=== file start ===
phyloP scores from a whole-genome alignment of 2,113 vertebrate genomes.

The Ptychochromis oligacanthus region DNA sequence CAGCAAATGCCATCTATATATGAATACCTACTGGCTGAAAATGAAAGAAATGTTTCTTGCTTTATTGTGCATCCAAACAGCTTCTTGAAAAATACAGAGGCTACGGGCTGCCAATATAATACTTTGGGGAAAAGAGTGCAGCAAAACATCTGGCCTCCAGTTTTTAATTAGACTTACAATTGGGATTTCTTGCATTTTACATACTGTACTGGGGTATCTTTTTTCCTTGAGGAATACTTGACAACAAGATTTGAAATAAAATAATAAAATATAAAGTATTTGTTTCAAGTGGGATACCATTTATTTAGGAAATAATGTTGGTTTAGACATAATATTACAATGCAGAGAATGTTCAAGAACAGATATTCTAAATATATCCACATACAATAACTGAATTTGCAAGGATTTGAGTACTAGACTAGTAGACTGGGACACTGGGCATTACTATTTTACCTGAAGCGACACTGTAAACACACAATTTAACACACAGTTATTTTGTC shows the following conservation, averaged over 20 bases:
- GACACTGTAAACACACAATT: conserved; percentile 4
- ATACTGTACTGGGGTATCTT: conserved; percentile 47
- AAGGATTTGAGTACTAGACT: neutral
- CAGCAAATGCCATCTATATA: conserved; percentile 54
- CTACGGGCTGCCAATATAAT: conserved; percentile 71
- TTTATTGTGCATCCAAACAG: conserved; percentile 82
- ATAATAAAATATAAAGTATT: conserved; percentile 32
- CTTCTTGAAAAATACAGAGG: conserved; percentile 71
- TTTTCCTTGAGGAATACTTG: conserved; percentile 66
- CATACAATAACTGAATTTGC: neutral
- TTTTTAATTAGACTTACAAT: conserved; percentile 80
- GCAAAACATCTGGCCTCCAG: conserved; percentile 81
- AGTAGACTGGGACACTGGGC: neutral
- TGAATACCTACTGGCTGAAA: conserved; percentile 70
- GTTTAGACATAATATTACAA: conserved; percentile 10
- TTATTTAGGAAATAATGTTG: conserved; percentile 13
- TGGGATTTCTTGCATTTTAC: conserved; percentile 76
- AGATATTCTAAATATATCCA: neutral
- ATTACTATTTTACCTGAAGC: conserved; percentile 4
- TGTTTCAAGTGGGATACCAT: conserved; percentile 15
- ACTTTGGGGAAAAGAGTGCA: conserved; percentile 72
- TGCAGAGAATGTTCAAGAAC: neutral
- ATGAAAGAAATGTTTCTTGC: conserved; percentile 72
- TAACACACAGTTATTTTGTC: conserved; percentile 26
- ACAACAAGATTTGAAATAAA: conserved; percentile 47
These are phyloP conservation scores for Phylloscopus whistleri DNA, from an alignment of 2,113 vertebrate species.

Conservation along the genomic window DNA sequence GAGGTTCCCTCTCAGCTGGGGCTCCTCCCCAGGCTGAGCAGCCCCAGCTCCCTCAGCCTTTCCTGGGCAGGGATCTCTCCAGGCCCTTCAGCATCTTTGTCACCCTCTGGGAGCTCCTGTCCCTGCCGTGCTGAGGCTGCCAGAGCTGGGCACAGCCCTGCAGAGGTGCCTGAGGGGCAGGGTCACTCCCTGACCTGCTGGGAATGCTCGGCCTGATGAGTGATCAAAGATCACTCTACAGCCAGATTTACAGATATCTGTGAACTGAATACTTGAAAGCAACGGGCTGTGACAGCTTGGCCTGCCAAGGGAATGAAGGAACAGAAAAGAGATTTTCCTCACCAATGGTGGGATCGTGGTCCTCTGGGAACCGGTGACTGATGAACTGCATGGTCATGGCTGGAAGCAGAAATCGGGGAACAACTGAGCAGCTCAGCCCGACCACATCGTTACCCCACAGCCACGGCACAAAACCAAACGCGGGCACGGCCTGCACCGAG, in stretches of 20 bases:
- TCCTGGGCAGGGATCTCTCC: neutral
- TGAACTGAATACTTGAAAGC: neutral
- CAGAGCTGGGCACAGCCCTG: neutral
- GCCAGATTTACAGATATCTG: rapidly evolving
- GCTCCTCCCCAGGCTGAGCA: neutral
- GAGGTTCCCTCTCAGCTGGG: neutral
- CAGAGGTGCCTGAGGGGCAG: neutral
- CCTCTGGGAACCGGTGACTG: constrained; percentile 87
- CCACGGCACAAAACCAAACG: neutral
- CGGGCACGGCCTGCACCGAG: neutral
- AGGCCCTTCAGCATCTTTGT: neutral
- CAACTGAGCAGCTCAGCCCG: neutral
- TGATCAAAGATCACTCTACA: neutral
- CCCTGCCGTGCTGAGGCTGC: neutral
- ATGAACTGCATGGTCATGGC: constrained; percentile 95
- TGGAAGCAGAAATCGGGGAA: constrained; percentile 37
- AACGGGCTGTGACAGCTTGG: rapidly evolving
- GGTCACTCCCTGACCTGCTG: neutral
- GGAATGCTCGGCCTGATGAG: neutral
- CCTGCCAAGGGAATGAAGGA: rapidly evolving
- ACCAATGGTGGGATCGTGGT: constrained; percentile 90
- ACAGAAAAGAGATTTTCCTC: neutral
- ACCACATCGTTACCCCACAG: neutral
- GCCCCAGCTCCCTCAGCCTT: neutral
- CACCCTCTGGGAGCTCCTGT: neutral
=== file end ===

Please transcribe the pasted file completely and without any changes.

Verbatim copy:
phyloP scores from a whole-genome alignment of 2,113 vertebrate genomes.

The Ptychochromis oligacanthus region DNA sequence CAGCAAATGCCATCTATATATGAATACCTACTGGCTGAAAATGAAAGAAATGTTTCTTGCTTTATTGTGCATCCAAACAGCTTCTTGAAAAATACAGAGGCTACGGGCTGCCAATATAATACTTTGGGGAAAAGAGTGCAGCAAAACATCTGGCCTCCAGTTTTTAATTAGACTTACAATTGGGATTTCTTGCATTTTACATACTGTACTGGGGTATCTTTTTTCCTTGAGGAATACTTGACAACAAGATTTGAAATAAAATAATAAAATATAAAGTATTTGTTTCAAGTGGGATACCATTTATTTAGGAAATAATGTTGGTTTAGACATAATATTACAATGCAGAGAATGTTCAAGAACAGATATTCTAAATATATCCACATACAATAACTGAATTTGCAAGGATTTGAGTACTAGACTAGTAGACTGGGACACTGGGCATTACTATTTTACCTGAAGCGACACTGTAAACACACAATTTAACACACAGTTATTTTGTC shows the following conservation, averaged over 20 bases:
- GACACTGTAAACACACAATT: conserved; percentile 4
- ATACTGTACTGGGGTATCTT: conserved; percentile 47
- AAGGATTTGAGTACTAGACT: neutral
- CAGCAAATGCCATCTATATA: conserved; percentile 54
- CTACGGGCTGCCAATATAAT: conserved; percentile 71
- TTTATTGTGCATCCAAACAG: conserved; percentile 82
- ATAATAAAATATAAAGTATT: conserved; percentile 32
- CTTCTTGAAAAATACAGAGG: conserved; percentile 71
- TTTTCCTTGAGGAATACTTG: conserved; percentile 66
- CATACAATAACTGAATTTGC: neutral
- TTTTTAATTAGACTTACAAT: conserved; percentile 80
- GCAAAACATCTGGCCTCCAG: conserved; percentile 81
- AGTAGACTGGGACACTGGGC: neutral
- TGAATACCTACTGGCTGAAA: conserved; percentile 70
- GTTTAGACATAATATTACAA: conserved; percentile 10
- TTATTTAGGAAATAATGTTG: conserved; percentile 13
- TGGGATTTCTTGCATTTTAC: conserved; percentile 76
- AGATATTCTAAATATATCCA: neutral
- ATTACTATTTTACCTGAAGC: conserved; percentile 4
- TGTTTCAAGTGGGATACCAT: conserved; percentile 15
- ACTTTGGGGAAAAGAGTGCA: conserved; percentile 72
- TGCAGAGAATGTTCAAGAAC: neutral
- ATGAAAGAAATGTTTCTTGC: conserved; percentile 72
- TAACACACAGTTATTTTGTC: conserved; percentile 26
- ACAACAAGATTTGAAATAAA: conserved; percentile 47
These are phyloP conservation scores for Phylloscopus whistleri DNA, from an alignment of 2,113 vertebrate species.

Conservation along the genomic window DNA sequence GAGGTTCCCTCTCAGCTGGGGCTCCTCCCCAGGCTGAGCAGCCCCAGCTCCCTCAGCCTTTCCTGGGCAGGGATCTCTCCAGGCCCTTCAGCATCTTTGTCACCCTCTGGGAGCTCCTGTCCCTGCCGTGCTGAGGCTGCCAGAGCTGGGCACAGCCCTGCAGAGGTGCCTGAGGGGCAGGGTCACTCCCTGACCTGCTGGGAATGCTCGGCCTGATGAGTGATCAAAGATCACTCTACAGCCAGATTTACAGATATCTGTGAACTGAATACTTGAAAGCAACGGGCTGTGACAGCTTGGCCTGCCAAGGGAATGAAGGAACAGAAAAGAGATTTTCCTCACCAATGGTGGGATCGTGGTCCTCTGGGAACCGGTGACTGATGAACTGCATGGTCATGGCTGGAAGCAGAAATCGGGGAACAACTGAGCAGCTCAGCCCGACCACATCGTTACCCCACAGCCACGGCACAAAACCAAACGCGGGCACGGCCTGCACCGAG, in stretches of 20 bases:
- TCCTGGGCAGGGATCTCTCC: neutral
- TGAACTGAATACTTGAAAGC: neutral
- CAGAGCTGGGCACAGCCCTG: neutral
- GCCAGATTTACAGATATCTG: rapidly evolving
- GCTCCTCCCCAGGCTGAGCA: neutral
- GAGGTTCCCTCTCAGCTGGG: neutral
- CAGAGGTGCCTGAGGGGCAG: neutral
- CCTCTGGGAACCGGTGACTG: constrained; percentile 87
- CCACGGCACAAAACCAAACG: neutral
- CGGGCACGGCCTGCACCGAG: neutral
- AGGCCCTTCAGCATCTTTGT: neutral
- CAACTGAGCAGCTCAGCCCG: neutral
- TGATCAAAGATCACTCTACA: neutral
- CCCTGCCGTGCTGAGGCTGC: neutral
- ATGAACTGCATGGTCATGGC: constrained; percentile 95
- TGGAAGCAGAAATCGGGGAA: constrained; percentile 37
- AACGGGCTGTGACAGCTTGG: rapidly evolving
- GGTCACTCCCTGACCTGCTG: neutral
- GGAATGCTCGGCCTGATGAG: neutral
- CCTGCCAAGGGAATGAAGGA: rapidly evolving
- ACCAATGGTGGGATCGTGGT: constrained; percentile 90
- ACAGAAAAGAGATTTTCCTC: neutral
- ACCACATCGTTACCCCACAG: neutral
- GCCCCAGCTCCCTCAGCCTT: neutral
- CACCCTCTGGGAGCTCCTGT: neutral